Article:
A new “Russell Group type” alliance of the top universities in Africa will bring together 15 universities from 8 countries. Notwithstanding the difficulties of coordinating activity from Lagos to Pretoria and from Dakar to Kampala – and research collaboration is one of the main aims – such a group is overdue.
One of the strengths of the UK system is the diversity of institutions. It would be good to also see a University Alliance for Africa, although a regional network may be more effective – for example a West or East African grouping.
Of course, such groups need a good name. The Russell Group is named after the hotel in Bloomsbury where the group was formed. I remember staying at Paradise City Hotel in Nigeria – the Paradise Group does have a good ring to it…
City leadership ‘missing a trick’
The Government Office for Science recently published a report on ‘the future of city leadership in the United Kingdom’. It’s good to see a recommendation to integrate local universities into city leadership, and to use universities as part of a wide knowledge base for informing leadership (page 37):
City networks can enhance learning as cities work together, as can partnerships with universities and think tanks. Some workshop participants citied a growing involvement and contribution from universities in their work, while others felt that cities were often “missing a trick” where universities were concerned. This “trick” might be a critical way for city leaders to leverage local resources to increase their knowledge and hence their capacity. Universities can serve as independent and neutral partners, providing academic rigour to the evidence used to inform policy and programme development. Long-term collaborations (as opposed to individual projects) that involve joint working and co-production of knowledge in particular can bring substantial benefits to cities.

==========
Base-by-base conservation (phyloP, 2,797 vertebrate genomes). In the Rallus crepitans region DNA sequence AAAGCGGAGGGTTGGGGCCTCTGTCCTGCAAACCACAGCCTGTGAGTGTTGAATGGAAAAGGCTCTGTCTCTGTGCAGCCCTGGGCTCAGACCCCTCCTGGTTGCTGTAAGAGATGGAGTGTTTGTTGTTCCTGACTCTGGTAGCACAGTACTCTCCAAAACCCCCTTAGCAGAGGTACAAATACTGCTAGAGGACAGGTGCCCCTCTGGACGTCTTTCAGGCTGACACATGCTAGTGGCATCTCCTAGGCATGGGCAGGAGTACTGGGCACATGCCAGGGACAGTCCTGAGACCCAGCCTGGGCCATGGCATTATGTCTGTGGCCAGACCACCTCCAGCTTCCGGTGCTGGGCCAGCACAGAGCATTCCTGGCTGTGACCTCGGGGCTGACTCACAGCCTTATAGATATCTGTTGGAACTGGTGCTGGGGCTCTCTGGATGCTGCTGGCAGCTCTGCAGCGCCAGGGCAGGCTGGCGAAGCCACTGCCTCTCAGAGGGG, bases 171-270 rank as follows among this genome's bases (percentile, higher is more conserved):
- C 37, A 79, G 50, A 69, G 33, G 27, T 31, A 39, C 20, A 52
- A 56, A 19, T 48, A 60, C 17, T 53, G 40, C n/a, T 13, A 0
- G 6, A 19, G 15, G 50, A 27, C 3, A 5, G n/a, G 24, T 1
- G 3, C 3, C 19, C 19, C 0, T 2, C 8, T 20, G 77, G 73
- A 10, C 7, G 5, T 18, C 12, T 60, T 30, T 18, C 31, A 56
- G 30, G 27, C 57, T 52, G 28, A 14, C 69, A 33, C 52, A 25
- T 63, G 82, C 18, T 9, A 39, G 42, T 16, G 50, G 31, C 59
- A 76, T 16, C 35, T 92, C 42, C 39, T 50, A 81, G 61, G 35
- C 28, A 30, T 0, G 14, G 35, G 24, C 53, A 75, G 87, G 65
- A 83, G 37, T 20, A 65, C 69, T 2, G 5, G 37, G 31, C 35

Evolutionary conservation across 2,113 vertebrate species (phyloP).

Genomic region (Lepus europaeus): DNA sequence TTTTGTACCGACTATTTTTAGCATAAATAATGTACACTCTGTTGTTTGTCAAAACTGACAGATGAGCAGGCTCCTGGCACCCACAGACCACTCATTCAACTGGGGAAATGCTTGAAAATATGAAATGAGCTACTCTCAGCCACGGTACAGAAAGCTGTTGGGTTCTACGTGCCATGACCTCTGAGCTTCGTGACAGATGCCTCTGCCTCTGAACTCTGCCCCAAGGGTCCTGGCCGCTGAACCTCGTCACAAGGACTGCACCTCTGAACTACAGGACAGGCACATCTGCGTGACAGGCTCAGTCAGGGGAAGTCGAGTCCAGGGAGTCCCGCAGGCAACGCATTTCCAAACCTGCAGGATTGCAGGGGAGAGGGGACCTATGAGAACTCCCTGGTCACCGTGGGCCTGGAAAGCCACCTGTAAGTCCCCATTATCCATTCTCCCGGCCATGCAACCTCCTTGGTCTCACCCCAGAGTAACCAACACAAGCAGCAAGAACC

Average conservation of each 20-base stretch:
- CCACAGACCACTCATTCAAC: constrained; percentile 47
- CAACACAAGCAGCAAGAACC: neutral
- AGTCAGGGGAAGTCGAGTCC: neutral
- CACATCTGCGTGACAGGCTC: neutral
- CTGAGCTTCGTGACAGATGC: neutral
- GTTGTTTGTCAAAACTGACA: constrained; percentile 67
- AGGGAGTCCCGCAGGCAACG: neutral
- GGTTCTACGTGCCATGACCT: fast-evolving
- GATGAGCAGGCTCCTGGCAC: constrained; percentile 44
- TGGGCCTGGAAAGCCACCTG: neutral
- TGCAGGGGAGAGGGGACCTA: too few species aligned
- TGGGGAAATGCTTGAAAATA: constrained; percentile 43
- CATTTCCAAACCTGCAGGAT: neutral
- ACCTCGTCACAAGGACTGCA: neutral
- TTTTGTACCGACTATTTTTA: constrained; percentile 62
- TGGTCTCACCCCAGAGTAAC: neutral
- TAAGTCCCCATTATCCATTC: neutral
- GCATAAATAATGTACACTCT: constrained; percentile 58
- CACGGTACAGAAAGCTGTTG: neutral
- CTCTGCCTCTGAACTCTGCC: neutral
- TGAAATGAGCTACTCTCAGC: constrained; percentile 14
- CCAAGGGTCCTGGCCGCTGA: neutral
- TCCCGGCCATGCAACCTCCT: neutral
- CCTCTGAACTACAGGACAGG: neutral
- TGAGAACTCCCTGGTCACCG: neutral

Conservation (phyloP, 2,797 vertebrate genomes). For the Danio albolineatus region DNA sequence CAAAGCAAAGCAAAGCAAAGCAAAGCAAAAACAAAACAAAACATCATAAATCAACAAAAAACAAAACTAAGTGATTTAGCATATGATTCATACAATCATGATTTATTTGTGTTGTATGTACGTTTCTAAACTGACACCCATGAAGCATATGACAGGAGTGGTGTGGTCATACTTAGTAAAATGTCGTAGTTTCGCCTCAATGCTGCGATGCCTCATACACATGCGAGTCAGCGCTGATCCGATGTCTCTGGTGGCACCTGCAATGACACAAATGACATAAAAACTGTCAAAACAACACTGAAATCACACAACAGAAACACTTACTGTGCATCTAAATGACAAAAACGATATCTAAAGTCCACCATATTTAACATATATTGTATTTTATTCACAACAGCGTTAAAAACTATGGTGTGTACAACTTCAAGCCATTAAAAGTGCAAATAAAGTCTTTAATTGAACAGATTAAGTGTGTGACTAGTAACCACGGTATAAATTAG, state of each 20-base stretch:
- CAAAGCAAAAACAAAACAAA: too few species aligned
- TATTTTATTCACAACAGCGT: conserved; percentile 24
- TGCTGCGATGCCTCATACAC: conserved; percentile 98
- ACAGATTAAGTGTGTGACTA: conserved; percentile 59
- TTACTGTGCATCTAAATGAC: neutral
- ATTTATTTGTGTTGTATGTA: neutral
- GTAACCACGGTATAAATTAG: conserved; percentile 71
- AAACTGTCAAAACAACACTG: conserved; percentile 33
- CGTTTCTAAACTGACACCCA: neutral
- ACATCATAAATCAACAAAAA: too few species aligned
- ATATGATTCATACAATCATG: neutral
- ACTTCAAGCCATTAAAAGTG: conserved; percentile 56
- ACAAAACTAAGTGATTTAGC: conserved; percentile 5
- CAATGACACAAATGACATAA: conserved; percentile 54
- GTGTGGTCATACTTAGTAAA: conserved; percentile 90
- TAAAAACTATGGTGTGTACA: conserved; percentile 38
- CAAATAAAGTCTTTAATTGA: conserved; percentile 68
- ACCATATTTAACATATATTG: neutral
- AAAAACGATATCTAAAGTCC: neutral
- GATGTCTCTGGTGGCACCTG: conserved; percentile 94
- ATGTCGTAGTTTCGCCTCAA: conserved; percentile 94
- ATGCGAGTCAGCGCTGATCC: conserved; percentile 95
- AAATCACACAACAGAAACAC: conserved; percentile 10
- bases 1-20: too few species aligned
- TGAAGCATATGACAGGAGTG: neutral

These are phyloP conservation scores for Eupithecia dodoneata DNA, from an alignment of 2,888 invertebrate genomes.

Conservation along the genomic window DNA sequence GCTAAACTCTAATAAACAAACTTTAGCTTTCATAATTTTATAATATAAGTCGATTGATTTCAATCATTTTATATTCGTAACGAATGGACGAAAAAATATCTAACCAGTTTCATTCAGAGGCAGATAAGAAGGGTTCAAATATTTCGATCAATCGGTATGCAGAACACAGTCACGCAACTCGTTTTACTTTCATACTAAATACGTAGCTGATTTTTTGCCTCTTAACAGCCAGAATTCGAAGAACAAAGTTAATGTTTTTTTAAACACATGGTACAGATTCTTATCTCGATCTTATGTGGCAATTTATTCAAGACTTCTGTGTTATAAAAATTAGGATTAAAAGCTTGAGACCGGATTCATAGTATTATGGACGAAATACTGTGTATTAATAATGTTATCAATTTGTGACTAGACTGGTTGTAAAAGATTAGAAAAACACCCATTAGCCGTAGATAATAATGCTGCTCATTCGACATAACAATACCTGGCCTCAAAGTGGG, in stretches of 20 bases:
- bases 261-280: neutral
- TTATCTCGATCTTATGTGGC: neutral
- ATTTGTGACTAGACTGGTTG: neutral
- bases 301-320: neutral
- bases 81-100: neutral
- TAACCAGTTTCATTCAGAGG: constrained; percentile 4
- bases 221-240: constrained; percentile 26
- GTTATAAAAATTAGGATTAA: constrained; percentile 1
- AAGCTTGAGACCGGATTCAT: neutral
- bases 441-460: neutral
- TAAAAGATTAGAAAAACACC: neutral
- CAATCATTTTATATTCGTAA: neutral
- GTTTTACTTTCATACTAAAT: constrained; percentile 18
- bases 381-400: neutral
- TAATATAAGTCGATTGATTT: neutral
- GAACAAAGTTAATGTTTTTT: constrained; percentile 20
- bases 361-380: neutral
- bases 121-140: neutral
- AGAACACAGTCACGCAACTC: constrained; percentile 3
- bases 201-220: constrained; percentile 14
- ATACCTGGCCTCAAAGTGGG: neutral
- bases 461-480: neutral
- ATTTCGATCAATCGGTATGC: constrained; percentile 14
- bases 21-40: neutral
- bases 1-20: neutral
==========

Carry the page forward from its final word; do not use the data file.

We’re doing work on this at Universities UK in light of devolution, and feeding into House of Commons inquires such as this one looking at the Northern Powerhouse and Midlands Engine. Leadership is important both within and across cities, especially in new geographies that aim to create ‘systems of cities’.
Learning Circle: peer-to-peer education
Image: A bad example of Eliza the chatbot
A Pearson/UCL Institute of Education paper makes the case for taking artificial intelligence in education more seriously.
We’ve had realistic psychotherapists since the 1960s, today chatbots are about to take off, and in the near future automation and machine learning offer huge potential rewards to those who can capitalise on them.
Chatbots in education are highly unlikely to replace lecturers any time soon. But a bot you could add on WhatsApp that you can ask to reserve a book in the library, or book a room for group study, or advise on research resources, or provide basic pastoral support, or request transcripts is certainly possible today.
I also wonder what the education equivalent of a Funding Circle or a Ratesetter might look like. These FinTech services bypass banks and allow individuals to lend money at a higher interest rate and others to borrow money at a lower rate than at banks, by mediating between the two and taking a small cut in the middle. A higher education equivalent would bypass the institution and allow lecturers to teach small groups directly – the opposite end of the scale to MOOCs. Ultimately, however, you’d still face the same issues as MOOCs in terms of accreditation, and lose the many benefits of studying at university.
Images: Paradise City Hotel, Calabar, Nigeria / Example of ELIZA in Emacs by Ysangkok at English Wikipedia (https://commons.wikimedia.org/w/index.php?curid=2236326)